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Saturn and Unicursal Hexagram

To: alt.magick
From: (B Heidrick)
Subject: Re: Saturn and Unicursal Hexagram (9409.uni-hex.var)
Date: 49940925

Quoting: | (Nyrath)


|I first encountered the unicursal hexagram in the works of 
|the Master Therion, but I am unsure if he did indeed invent it.

Crowley apparently thought he invented the figure, but Geordano Bruno used
it centuries earlier.

93 93/93
Bill Heidrick

Date: 499409xx
Quoting: |> dpschneider


|>It doesn't appear that Crowley invented the unicursal hexagram since 
|>there is a picture of it in old G:.D:. materials, 
|Which old GD materials.  Could you cite a couple?

Look in Regardie's _Complete Magickal System of the Golden Dawn_ (The
over-priced hardcover book, not the _The Golden Dawn_ which is another book).
That is one of the books I never take with me to college because it cost way
too much to risk ruining it, so I unfortunately can't give you an exact page
number. Check out where Regardie talks about Unicursal hexagrams though and I
think he mentions it there (along with printing the G:.D:. material its in).

|>To my knowledge, there is no "meaning" attributed to it, that is not 
|>attributed to the normal hexagram. 

|You must mean 'popularly'.  We've had a number of people speculate on its
|meaning in alt.magick over the years, including me.  There is an obvious
|tantric (i.e. sexual) relationship there, the central floral being the
|meeting point of the 'clouds and rain' (as one of the taoist folk stories
|I was reading recently put it).

|The unicursal hex is also more obviously extra-planar, in that it could
|be a three (or four?) dimensional object seen along-side.

As with what you wrote above, the only "new" meanings generally attributed to
the unicursal hexagram, are those that only show meanings "more obviously". For
example, I would argue that everything you said above is still symbolism that
con be associated with the tradional hexagram.... its just that the unicursal
one shows it more clearly.

I agree though... I was talking about "popular opinion". There might be some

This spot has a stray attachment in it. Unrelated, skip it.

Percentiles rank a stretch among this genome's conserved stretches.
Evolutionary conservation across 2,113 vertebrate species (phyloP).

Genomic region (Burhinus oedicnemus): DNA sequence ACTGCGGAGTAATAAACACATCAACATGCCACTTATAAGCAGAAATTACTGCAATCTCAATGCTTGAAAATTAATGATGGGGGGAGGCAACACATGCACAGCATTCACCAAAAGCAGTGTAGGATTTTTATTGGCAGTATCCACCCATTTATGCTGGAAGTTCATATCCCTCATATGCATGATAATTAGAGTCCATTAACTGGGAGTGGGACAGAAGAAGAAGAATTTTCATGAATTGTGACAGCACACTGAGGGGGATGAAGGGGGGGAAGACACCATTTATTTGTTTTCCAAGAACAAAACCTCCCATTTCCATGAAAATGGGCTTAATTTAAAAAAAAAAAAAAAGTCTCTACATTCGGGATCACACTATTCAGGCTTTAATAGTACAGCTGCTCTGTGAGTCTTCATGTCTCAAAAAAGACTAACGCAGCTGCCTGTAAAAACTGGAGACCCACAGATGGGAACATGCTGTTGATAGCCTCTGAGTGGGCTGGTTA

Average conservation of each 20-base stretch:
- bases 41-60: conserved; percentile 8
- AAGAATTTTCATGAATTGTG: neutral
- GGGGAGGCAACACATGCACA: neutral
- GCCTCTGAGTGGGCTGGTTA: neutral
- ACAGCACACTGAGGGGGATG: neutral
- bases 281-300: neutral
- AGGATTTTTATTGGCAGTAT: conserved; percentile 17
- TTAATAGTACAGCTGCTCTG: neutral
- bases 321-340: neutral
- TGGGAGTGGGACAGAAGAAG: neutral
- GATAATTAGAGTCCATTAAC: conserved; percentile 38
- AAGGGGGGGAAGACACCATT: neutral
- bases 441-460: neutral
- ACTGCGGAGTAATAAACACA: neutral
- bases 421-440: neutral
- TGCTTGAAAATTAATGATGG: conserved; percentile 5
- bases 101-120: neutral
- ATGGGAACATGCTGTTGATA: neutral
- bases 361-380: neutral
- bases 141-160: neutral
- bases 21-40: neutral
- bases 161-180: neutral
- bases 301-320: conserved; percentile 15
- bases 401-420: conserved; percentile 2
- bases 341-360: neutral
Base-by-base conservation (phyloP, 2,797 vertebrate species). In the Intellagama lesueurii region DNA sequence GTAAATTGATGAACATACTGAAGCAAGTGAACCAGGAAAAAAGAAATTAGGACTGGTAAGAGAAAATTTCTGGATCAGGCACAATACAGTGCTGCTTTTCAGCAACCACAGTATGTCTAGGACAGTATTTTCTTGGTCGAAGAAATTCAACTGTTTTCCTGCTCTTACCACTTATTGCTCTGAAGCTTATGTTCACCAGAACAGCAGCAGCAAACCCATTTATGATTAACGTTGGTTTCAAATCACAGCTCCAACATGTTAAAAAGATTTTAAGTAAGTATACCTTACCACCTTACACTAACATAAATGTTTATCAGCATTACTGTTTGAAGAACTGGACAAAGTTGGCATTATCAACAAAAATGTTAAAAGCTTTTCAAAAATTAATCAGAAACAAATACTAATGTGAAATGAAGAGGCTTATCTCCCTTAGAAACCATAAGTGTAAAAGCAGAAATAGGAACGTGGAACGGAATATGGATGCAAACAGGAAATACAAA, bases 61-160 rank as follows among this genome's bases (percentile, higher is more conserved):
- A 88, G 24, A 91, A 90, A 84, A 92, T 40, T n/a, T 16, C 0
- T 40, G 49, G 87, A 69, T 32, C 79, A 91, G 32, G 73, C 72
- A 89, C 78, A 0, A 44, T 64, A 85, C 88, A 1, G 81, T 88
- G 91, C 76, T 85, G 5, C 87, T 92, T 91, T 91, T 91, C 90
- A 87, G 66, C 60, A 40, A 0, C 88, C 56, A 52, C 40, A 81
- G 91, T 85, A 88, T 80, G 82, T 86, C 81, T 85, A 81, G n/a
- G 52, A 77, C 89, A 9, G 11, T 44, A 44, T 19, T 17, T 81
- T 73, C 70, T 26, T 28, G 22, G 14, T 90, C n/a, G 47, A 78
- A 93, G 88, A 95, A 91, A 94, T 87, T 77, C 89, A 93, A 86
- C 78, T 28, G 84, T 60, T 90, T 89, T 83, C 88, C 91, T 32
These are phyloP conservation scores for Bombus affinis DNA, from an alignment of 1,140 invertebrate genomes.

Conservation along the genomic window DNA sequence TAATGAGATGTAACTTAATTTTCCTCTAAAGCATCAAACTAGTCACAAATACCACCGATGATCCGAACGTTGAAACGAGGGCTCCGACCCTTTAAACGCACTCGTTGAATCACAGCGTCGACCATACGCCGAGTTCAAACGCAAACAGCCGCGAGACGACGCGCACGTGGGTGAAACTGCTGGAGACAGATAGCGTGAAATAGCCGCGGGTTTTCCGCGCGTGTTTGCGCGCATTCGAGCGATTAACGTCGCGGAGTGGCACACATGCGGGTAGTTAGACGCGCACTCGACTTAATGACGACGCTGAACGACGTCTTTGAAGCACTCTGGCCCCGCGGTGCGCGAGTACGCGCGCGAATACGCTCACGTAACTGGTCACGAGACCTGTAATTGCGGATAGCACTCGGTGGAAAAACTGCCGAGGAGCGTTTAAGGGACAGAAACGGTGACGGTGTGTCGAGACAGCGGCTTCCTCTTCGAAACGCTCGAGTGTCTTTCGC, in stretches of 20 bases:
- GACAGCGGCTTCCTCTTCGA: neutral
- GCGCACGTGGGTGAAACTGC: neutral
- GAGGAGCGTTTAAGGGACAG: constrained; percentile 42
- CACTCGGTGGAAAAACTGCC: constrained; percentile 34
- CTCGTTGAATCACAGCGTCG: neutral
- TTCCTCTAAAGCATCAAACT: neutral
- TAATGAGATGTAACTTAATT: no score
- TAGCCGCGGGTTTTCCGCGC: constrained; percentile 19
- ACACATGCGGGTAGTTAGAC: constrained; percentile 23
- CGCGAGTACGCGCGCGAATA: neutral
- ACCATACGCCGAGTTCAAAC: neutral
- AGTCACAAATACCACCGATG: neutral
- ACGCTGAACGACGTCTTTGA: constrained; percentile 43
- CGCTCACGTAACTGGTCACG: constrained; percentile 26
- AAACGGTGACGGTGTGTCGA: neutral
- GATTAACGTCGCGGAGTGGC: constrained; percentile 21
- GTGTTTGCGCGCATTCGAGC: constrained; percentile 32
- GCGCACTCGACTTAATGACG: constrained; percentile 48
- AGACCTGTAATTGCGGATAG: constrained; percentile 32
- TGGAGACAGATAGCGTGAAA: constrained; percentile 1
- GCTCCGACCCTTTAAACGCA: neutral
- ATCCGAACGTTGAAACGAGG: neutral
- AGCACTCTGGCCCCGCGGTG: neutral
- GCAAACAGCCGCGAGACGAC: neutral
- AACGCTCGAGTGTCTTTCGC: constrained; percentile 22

people who do attribute things to one hexagram that *can not* be attributed to
the other.... I just haven't seen it done, and if it is done, its definitely
not done often :>

|>...I'm fairly sure that the unicursal hexagram with the five rose petals 
|>in the center is a symbol of the "Holy Hexagram", and the plain unicursal 
|>hexagram is a symbol of the macrocosmic hexagram.

|What brings you to this conclusion?  I must say I'm confused on this point.
|The only places I REMEMBER seeing reference to the unicursal hex was in
|relation to the Book of Thoth (book, in which it appears) and one of the

Well the first example that comes to mind is from the version of Liber V vel
Reguli that was recently "discovered" in the archives of Syracuse University.
To my knowledge, this is the only version where Crowley shows how the Averse
pentagrams and "hexagram of the Beast" should be drawn. The invoking hexagram
of the Beast is shown as a Unicursal hexagram with Saturn invoking (Using the
traditional method of clockwise for invoking... using Regardie's method, it
would be Saturn Banishing, and that really doesn't make any sense for the
*invoking* hexagram of the Beast. For reasons why Saturn might be used to
symbolize the entire macrocosmic star, see the Lesser Banishing Ritual of the

Now this hexagram is not drawn with a flower, and this would make sense since
it is clearly the "macrocosmic" star from its position in the ritual. The
magican has just drawn the Sign of the Beast (the circle symbolizing Nuit-Ain
Soph, the point symbolizing Hadit - Kether, and the two testes being Chokmah
and Binah). From there, the magician draws this hexagram, symbolizing the next
six sephiroth, and ends by touching the ground, symbolizing malkuth.

The unicursal hexagram with the five pointed rose, seems to symbolize the star 
of twelve points talked about in Liber Ararita (i.e. the eleven rayed star with
twleve points). The outer six represent the macrocosm, the inner five are the
microcosm, and the center point is the union of all.

As I said, there is no place that Crowley actually makes the statement that one
symbolizes one hexagram, and the other symbolizes another, but the conclusions
seems to make sense. I can't remember off the top of my head other places that
Crowley references the unicursal hexagram, except that I know he talks about it
in _Magick Without Tears_.

|Hsi Wang Mu

93 93/93
Dan Scheider

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